The wholesale defeat of the Labour Party in Britain’s general elections is unprecedented in scale. The party has won the fewest seats of any election since the 1930s — during a period when, in fact, the party itself had split into two. Worse, it has lost seats to Prime Minister Boris Johnson’s Conservatives even in areas which have been Labour strongholds for decades, and where the cultural resistance to voting Tory seemed, in the past, insurmountable. Appropriately, among the seats lost to the Conservatives in the formerly industral north of England is Sedgefield — which was, for his entire career, former prime minister Tony Blair’s seat. Nothing could better indicate the distance that Labour has travelled since Blair took the party to three successive election victories from 1997 on.
The immediate consequence may be, of course, that Johnson’s Conservatives now have the mandate to take Britain quickly out of the European Union. This would be a secret relief to many in Europe who, while sad to see Britain go, are exasperated by how long the process of Brexit
is taking and the degree to which it colonises time that Brussels would prefer to spend on reviving the continent’s economy. The size of his majority is, paradoxically, good news for those who fear the consequences of Brexit.
Johnson now has enough of a parliamentary cushion that he has no reason to pander to the hardest Eurosceptics within the Tory party, and is additionally responsible to a large bloc of new Tory voters in the north of England who would be vulnerable to a no-deal exit from the European Union. Not every populist is identical, some are more careerist than ideologue — and he seems to be one of these, indicating that while Brexit
is now unfortunately inevitable it may not be softer than was feared at points over the last year.
But that is the extent of what can be hoped for. Other implications of this election result are very disquieting for the stability of the United Kingdom — which is, remember, the location of a financial centre vital to India Inc., as well as a significant investment and trade partner. The end of a Brexit crisis will precipitate others, in particular in Northern Ireland and Scotland. Unless a hard border is avoided in Northern Ireland, there is a real threat to the region’s decades of peace. Worse, Scotland and England are now on a collision course. England voted overwhelmingly for the Tories and to leave Europe; Scotland has given the pro-independence and pro-Europe Scottish National Party an even more comprehensive sweep. Scotland First Minister Nicola Sturgeon has already made it clear, in her remarks after her victory, that she views the Scottish mandate as an indication that its parliament does not need a UK prime minister’s “permission” to move towards independence. Johnson will do all in his power to block another independence referendum. Another constitutional crisis, along the lines of what has happened in Catalonia, is not out of the question.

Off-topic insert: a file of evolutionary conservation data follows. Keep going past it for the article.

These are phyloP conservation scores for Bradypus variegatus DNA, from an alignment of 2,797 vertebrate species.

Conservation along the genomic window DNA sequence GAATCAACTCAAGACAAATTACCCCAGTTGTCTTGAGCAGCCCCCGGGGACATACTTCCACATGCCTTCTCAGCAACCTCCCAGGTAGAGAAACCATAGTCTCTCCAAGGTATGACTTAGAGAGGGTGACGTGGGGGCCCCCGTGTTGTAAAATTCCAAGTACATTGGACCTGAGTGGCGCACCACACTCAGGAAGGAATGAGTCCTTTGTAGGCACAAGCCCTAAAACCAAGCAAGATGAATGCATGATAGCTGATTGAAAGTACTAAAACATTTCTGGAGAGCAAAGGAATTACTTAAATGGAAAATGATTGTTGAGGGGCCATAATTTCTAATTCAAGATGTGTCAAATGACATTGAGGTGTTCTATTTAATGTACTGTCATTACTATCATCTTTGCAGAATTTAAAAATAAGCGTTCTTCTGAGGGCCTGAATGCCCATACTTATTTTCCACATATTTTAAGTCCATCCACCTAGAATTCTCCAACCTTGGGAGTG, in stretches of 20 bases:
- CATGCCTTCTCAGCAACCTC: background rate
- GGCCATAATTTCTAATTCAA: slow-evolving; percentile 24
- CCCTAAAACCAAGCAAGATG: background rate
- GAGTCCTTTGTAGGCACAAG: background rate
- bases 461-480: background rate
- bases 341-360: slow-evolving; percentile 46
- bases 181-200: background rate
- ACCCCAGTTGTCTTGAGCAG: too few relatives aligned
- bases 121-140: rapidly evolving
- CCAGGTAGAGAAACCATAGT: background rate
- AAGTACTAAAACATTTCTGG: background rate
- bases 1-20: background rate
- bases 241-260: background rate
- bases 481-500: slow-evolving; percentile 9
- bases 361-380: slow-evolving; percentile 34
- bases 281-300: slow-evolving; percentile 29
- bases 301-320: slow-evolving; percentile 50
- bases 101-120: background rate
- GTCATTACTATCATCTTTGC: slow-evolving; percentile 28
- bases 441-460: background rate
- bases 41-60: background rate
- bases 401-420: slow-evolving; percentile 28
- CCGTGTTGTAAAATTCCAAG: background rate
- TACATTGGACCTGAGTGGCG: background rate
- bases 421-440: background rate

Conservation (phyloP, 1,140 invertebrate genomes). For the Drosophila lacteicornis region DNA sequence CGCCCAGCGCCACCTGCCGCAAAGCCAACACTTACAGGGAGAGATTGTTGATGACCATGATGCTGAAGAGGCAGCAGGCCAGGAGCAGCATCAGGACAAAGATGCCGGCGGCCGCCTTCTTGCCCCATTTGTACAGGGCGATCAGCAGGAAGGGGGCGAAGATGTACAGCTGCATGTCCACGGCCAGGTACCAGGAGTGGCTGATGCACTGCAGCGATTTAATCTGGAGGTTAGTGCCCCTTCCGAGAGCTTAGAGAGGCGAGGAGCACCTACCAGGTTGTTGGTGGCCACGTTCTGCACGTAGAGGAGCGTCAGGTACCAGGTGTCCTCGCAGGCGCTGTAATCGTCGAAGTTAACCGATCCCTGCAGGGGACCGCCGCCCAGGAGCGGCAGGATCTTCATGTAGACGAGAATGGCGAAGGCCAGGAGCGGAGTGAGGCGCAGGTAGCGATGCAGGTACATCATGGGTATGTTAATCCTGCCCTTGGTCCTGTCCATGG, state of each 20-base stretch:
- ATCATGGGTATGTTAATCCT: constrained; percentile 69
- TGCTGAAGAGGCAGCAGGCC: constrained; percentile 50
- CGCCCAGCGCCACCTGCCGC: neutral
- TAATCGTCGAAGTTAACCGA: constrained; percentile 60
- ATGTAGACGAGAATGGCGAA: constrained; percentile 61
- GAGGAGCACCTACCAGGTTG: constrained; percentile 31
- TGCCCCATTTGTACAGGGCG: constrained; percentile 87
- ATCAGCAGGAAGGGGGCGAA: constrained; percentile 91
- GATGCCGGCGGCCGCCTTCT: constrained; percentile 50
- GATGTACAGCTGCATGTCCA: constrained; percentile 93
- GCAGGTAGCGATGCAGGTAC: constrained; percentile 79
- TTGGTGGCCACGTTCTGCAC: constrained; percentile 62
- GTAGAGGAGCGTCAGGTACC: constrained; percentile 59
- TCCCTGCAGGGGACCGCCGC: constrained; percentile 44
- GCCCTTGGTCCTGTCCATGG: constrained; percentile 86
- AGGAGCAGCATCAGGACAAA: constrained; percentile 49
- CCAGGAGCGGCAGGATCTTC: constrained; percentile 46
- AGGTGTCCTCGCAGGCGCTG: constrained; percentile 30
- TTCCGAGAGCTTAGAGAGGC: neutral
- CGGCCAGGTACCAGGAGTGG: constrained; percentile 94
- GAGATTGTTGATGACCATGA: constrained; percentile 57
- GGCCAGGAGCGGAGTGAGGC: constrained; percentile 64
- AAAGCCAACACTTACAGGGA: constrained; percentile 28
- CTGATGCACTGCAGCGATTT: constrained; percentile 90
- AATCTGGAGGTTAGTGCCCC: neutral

The larger question for observers of politics worldwide is where this result fits into the broader narrative about the upsurge in populism and right-wing nationalism.
Stylistically, it ticks all the boxes. A charismatic but essentially deceptive leader; a discredited social-democratic alternative alienated from its former working-class base for cultural reasons; a growing political divide between those more educated and those less; and the willingness to absorb economic pain in the service of nationalist or xenophobic reasons.
Progressive politics has struggled to come to terms with these factors wherever they have emerged, whether in Britain, the United States, Turkey, Southeast Asia or India. Briefly it was hoped that a left-populism would somehow be potent enough to nullify the populism of the right; but the Corbyn experiment, in which the Labour Party gave itself over to a hard-left faction of enthusiasts, has failed spectacularly at overcoming the cultural divide.
The simple fact is that there are no easy answer for progressives, whether in Europe, Asia or America. The few places where the centre-left has held its ground it does so tentatively, and with flawed but charismatic young leaders such as Justin Trudeau or Emmanuel Macron. Neither of these inspires enormous loyalty any more, but they are less unpopular than their main rivals, and can at least pretend to be unifying, optimistic and forward-looking figures. Places without such a figure — Germany, India — seem fated to see the centre-left move towards political extinction.
What would be fatal, certainly, is to tell oneself lies about the popularity of one's own political platform and positions. The creation of echo chambers online and the increasing self-segregation geographically of those with different opinions means that it is easy to convince yourself that a silent majority agrees with you. Most of the time, they don’t. For progressives, it can no longer be about “clever politics” or “mobilisation”. We have to move two steps back in the game, and go back to “persuasion”.